We have been attending Rhode Island Energy’s (RIE’s) quarterly Power Sector Transformation sessions for a few years to learn about and advise on electrification initiatives in the state. At the most recent session, we learned that Rhode Island plans to submit an Electric Vehicle Program Filing with the PUC this Fall. Given that transportation is the largest source of Greenhouse Gas (GHG) emissions in the state, RIE’s EV programming will be a key piece of Rhode Island’s approach to meeting the emissions reduction mandate of the Act on Climate. Recognizing this important role, we submitted this memoto key stakeholders detailing what we think RIE EV programs must include to result in adequate emissions reductions. Below are our four main points:
Time to Comment on the Clean Energy Transition in Massachusetts
For many years, there has been a lot going on in terms of Massachusetts energy and climate policy, but this year may top them all. We are seeing an...Read more
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Energy policy & advocacy (2)
In previous blogs, we expressed strong support for a Clean Heat Standard (CHS) as a policy to decarbonize the building sector. We have also expressed vehement opposition to the notion put forth by gas utilities of allowing renewable natural gas and hydrogen to be considered clean heat. This blog covers the question of whether biodiesel ought to be given credit as clean heat when blended with regular heating oil. Biodiesel is a renewable, biodegradable fuel manufactured from vegetable oils, animal fats, or recycled restaurant grease.
Last month, we published a blog encouraging residents of Massachusetts to send in comments to the Electric Vehicle Infrastructure Coordinating Council (EVICC) as it was preparing its initial assessment for the Legislature. Dozens of you responded and sent in your thoughts on the state of electric vehicle (EV) charging in Massachusetts – thank you! Now, EVICC has published its Initial Assessment. Here’s what’s in that report and what's next.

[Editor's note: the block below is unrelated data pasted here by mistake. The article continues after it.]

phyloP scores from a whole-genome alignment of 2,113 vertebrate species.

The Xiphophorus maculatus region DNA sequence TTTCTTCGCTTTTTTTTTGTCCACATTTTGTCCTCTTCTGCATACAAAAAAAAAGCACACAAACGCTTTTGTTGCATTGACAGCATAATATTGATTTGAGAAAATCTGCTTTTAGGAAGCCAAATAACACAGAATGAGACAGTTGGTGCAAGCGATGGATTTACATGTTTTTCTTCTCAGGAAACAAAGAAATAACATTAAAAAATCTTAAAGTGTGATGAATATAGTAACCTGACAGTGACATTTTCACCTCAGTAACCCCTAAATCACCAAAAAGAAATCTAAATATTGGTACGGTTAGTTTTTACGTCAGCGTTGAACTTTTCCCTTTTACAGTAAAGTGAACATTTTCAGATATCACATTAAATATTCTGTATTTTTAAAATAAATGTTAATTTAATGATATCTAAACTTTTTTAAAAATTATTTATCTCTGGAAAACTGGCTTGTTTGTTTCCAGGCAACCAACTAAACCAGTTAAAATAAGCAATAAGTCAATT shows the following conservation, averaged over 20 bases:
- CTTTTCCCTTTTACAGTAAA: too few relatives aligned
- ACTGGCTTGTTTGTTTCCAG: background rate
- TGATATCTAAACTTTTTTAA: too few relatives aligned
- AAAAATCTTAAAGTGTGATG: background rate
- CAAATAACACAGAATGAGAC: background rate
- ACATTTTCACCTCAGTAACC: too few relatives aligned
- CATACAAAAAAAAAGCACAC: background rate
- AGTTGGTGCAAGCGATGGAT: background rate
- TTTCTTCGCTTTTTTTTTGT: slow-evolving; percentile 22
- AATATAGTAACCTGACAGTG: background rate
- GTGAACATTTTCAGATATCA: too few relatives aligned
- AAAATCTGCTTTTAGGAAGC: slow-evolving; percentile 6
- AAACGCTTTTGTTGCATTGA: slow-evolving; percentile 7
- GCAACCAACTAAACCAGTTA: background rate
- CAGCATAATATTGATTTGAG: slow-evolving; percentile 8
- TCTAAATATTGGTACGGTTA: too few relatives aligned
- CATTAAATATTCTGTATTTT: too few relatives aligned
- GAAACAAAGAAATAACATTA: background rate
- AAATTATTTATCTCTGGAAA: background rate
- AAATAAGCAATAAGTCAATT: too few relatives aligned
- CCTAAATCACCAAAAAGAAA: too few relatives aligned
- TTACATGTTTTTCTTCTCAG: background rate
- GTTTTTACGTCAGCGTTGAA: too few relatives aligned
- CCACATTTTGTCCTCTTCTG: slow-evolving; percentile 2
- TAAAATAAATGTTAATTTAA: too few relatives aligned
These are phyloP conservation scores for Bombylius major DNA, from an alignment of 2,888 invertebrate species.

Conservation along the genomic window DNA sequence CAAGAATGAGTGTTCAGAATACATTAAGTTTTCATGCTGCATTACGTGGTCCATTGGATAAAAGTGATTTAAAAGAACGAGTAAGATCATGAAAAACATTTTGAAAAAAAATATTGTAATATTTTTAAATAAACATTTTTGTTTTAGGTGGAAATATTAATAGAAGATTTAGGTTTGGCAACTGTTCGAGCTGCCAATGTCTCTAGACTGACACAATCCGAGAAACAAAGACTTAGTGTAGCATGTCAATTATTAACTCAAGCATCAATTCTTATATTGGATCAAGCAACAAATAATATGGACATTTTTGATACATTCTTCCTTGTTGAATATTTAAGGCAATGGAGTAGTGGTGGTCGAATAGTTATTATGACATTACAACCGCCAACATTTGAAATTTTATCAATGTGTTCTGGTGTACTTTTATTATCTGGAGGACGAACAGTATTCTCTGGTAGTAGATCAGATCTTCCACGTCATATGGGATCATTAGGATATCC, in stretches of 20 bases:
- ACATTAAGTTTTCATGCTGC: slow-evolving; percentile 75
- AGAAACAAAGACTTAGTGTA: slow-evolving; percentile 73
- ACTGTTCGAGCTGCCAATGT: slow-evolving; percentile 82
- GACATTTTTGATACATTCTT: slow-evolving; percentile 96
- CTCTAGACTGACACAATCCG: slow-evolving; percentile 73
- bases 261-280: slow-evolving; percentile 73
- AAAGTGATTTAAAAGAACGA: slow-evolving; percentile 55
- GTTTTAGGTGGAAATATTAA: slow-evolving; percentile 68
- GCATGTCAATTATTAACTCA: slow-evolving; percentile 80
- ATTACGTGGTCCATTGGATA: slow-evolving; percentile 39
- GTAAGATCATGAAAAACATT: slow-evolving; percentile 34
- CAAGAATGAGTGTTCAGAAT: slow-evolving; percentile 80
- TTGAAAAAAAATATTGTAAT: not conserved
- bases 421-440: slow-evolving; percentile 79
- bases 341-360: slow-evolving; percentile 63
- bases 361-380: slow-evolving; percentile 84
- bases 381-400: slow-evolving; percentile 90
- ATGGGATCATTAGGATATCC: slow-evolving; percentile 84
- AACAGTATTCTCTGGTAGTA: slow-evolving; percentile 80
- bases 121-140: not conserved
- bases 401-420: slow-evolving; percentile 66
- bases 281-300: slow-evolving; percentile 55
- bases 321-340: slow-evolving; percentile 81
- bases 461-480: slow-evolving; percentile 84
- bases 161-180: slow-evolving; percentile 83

If you’ve been following the economic news, you know that inflation has generally subsided and employment has been strong. But in recent weeks, we have seen a rise in oil prices. Nationally, gasoline prices have risen almost a penny per day for the last month. In New England, wholesale heating oil prices have risen almost two pennies per day. What’s going on?
In Massachusetts, both the legislative and executive branches are considering a Clean Heat Standard (CHS) to reduce emissions in the building sector. We’ve been writing a lot about the CHS lately – how it wouldhelp get climate funding for public housing, should encourage electrification, and would allow consumersmore flexibility in home electrification. As the state starts getting into specifics, one thing is clear: a good CHS would apply to gas, oil, and propane, not electricity.
Updated July 26 to add third public hearing and how to submit written comments!